Discerning fans might notice several props from Van Helsing: Fortress Dracula with a few hidden props hidden here and there.
A flash of light reveals a host of infrared sensors, lighting equipment, speakers and more. If you look close enough, you can even see traces of blue paint – remnants of past attractions.
As we cross the bridge we then enter an old brick room filled with taxidermy and the shriveled body of an old woman sitting in a rocking chair.
We are now in the Psycho portion of the walkthrough. The Bernard Herrmann soundtrack for Psycho plays loudly as you encounter a walkway full of mirrors. One mirror lights up revealing a figure of Norman dressed as mother behind the two-way mirror, and around the corner we see a figure holding a knife being a curtain. The curtain is suddenly pulled back and Mother pops out lashing at the guests.
Fittingly, guests then walk through morgue complete with the scent of decaying bodies and the sounds of flesh-hungry zombies. Initially, this section of the maze was supposed to represent the 2004 film Dawn of the Dead, but the association has not been obvious.
Body bags hang from the ceiling, forcing guests to move through them to continue. When the walkthrough first opened, the hanging bodies were actually wrapped in clear plastic so you could see the bodies, but they were later changed to black body bags to match the new theme. After the morgue, we go back downstairs – passing through a projection of classic scenes from The Wolfman.
Surprisingly enough, mother is the only scare zone with a camera – allowing the scare actor to see their victims with unparalleled clarity.
Years and years of scratch marks line the wall.
Once down the stairs, guests are in the forest inhabited by a creature that is half man and half wolf…The Wolfman!
Using leftover trees and shrubbery from the long faded E.T. attraction, the Wolfman’s walktrhough is one of the more open spaces in the attraction so it’s unnerving not being able to pin point where the scare may come from. There is a werewolf figure holding a female victim as well as a werewolf hunter figure holding a rifle. As guests make their way over a small walk way, The Wolfman comes out of one of two holes in the wall, which are disguised by darkness and trees – creating a very effective scare. There is also a small slot after the main scare where the actor can get guests one more time before they enter into the spinning hallway.
This hallway is essentially a walking version of the now demolished Mummy’s Curse Tomb on the Studio Tour. You walk as the walls spin around you, covered with Gypsy and Werewolf imagery.
Trees from Universal’s classic attraction E.T. compose a sizable portion of Universal’s House of Horrors.
After the dizziness, you enter Dr. Frankensteins lab where you can’t help but let your eyes wander over all the sights and sounds of Dr. Frankenstein’s laboratory.
Machinery, lab equipment, skulls, skeletons, Igor and of course, the Frankenstein Monster are all waiting inside to scare the pants off of you. The majority of these sets were used in the film Van Helsing and were also used in the Van Helsing: Curse of Dracula walkthrough. While you walk through the lab, Igor is swinging a sledge hammer at guests while working on the lab equipment in between his swings. On the right side, there is an elevated brick platform with a large wooden chair where Frankenstein would sometimes sit in, pretend to be jolted to life and then come after the guests. Other times the chair and area would appear to be empty and Frankenstein would come lurching out from a hidden area.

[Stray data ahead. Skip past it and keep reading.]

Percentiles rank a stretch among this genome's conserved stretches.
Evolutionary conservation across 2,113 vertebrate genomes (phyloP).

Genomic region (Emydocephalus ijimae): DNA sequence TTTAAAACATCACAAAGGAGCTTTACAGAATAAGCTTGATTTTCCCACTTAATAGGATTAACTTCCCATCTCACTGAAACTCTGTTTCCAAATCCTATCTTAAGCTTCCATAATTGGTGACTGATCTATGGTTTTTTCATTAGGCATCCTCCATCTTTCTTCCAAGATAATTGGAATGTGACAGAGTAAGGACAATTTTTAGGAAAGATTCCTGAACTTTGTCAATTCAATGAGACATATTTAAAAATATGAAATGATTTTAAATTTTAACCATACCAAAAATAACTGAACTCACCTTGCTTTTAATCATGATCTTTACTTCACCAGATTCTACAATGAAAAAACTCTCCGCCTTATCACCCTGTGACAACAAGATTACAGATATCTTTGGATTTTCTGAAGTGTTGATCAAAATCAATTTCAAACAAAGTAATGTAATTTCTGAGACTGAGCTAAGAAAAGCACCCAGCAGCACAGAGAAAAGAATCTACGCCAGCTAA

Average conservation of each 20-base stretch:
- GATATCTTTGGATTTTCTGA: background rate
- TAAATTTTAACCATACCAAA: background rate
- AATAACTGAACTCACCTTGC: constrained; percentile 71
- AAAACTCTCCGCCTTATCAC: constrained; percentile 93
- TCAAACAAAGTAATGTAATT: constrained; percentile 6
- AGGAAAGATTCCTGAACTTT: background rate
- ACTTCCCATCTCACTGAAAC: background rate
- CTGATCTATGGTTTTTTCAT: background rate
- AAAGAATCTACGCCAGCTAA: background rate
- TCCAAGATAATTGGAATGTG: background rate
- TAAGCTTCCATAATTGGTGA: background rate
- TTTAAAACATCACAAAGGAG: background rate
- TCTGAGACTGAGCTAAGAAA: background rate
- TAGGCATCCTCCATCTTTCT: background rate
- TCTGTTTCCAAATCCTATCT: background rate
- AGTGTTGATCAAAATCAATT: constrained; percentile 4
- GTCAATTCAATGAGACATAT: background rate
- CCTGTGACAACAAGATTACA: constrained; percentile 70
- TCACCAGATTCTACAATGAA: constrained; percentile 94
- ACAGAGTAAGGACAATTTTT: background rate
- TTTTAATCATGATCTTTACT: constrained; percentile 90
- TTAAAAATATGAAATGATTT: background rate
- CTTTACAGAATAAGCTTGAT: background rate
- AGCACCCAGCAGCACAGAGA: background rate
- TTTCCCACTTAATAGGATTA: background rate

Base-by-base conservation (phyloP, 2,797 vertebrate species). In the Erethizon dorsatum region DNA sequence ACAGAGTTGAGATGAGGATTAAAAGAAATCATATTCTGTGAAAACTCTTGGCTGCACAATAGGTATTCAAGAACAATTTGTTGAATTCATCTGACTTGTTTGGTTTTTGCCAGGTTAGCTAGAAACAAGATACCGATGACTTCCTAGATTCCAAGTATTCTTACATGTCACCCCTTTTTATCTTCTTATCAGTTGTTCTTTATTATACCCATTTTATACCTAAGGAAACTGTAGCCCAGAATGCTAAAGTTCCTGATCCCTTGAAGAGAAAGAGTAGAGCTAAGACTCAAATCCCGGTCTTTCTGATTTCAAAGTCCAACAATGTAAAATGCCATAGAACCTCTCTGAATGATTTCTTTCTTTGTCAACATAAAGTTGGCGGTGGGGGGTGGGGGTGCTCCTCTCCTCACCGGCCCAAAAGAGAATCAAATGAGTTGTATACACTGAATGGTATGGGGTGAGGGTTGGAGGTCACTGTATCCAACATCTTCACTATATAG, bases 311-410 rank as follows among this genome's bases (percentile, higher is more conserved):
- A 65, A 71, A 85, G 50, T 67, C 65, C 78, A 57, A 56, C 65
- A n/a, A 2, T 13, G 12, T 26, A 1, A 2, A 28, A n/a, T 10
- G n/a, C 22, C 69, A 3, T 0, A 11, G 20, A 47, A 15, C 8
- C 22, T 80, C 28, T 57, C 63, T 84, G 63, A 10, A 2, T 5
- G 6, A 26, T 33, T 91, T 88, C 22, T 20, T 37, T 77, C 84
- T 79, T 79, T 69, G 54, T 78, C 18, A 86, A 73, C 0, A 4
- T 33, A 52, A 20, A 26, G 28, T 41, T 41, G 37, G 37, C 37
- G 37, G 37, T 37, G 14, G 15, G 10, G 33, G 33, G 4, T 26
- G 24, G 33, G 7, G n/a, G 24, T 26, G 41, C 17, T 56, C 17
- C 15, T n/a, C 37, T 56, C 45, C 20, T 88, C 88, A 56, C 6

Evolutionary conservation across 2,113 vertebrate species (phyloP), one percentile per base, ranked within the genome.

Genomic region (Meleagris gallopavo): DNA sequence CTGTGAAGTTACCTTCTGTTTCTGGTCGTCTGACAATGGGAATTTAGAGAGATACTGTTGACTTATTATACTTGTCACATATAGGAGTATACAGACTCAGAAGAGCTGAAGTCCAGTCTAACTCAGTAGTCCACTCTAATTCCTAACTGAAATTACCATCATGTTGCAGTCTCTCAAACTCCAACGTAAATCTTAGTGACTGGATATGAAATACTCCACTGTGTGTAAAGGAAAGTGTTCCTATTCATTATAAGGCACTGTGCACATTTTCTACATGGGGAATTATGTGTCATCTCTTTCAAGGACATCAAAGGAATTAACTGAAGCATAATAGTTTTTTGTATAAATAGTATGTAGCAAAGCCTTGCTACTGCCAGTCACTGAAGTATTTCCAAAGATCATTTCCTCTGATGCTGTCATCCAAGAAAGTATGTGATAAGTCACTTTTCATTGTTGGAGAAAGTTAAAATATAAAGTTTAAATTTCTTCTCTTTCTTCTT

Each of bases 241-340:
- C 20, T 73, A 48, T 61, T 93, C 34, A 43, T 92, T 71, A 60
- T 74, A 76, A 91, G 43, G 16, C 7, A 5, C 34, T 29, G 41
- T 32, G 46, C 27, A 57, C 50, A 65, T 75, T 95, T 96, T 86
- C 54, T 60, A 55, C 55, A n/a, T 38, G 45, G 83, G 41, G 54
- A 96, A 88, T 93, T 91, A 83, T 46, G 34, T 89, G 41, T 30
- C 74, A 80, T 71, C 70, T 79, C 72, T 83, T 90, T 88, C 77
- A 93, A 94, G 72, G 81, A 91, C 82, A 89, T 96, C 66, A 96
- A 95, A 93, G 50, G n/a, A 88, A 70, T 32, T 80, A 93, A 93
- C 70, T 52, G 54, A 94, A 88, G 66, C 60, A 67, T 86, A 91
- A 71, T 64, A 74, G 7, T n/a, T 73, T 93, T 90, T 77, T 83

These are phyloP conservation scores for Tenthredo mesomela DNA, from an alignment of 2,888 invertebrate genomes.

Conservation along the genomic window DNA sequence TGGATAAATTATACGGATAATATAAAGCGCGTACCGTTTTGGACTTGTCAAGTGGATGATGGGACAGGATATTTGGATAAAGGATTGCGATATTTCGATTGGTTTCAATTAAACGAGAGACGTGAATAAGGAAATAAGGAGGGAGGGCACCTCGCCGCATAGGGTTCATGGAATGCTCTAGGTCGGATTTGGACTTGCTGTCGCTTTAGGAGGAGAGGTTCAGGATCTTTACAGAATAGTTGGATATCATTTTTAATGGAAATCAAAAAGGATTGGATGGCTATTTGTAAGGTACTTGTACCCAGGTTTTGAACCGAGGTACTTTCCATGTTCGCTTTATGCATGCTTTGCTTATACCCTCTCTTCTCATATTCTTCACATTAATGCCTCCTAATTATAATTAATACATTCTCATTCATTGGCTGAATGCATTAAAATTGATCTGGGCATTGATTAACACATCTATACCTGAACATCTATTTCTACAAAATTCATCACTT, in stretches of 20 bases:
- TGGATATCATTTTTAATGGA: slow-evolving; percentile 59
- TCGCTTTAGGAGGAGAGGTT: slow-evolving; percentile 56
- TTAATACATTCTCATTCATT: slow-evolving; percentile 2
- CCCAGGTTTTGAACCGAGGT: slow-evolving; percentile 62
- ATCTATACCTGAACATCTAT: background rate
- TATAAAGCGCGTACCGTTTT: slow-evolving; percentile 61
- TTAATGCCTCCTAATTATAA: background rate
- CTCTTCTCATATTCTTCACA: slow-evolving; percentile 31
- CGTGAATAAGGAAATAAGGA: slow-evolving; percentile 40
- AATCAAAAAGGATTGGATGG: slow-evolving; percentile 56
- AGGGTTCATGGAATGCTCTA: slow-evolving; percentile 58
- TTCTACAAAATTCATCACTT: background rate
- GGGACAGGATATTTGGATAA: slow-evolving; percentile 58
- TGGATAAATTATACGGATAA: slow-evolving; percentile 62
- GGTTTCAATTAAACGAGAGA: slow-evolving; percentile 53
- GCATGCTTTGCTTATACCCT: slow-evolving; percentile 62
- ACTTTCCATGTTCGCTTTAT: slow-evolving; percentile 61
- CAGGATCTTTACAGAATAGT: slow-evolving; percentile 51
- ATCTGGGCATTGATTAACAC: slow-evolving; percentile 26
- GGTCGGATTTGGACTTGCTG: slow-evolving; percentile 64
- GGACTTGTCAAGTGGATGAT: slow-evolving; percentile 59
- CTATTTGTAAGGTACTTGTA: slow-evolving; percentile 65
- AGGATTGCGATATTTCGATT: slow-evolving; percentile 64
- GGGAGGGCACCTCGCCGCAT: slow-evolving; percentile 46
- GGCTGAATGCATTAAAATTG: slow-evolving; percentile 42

After the encounter with Frankenstein, guests are lead to the final area of the walkthrough.
Recognize this gem?
Just in case guests are hungry, the final stop in the walkthrough is a meat butchering factory.
Here, bloody pigs and other assorted meats hang from the ceiling which are conveniently hiding the monstrous maniac swaying a chainsaw around at guests. This is another effective scare and a great way to chase people out of the maze. As guests pass the chainsaw maniac, they see a decapitated body in a chair which is actually a clever costume which allows an actor to reach out towards the guest while appearing to have no head.
This attraction was an excellent way to honor Universal’s Horror history. What better way to educate guests on their horror, than to plunge them directly into it. The attraction will be missed by horror fans, fans of haunted houses and anybody looking for a little scare in their visit.
Bruce Babcock is a contributing editor for Inside Universal, specializing in Universal’s Halloween Horror Nights event in Hollywood.
Bruce is currently living in Southern California pursuing a bachelor’s degree in Cinema/Television Arts. He is a film fanatic with a specific interest in Universal classics and horror movies, and often attends local L.A. conventions looking for movie memorabilia and autographs. Bruce has been visiting Universal Studios Hollywood since he was merely 3 months old. A surprise VIP tour for his 15th birthday made him realize that movies are what he wanted his career to be in.
You may contact Bruce at email@example.com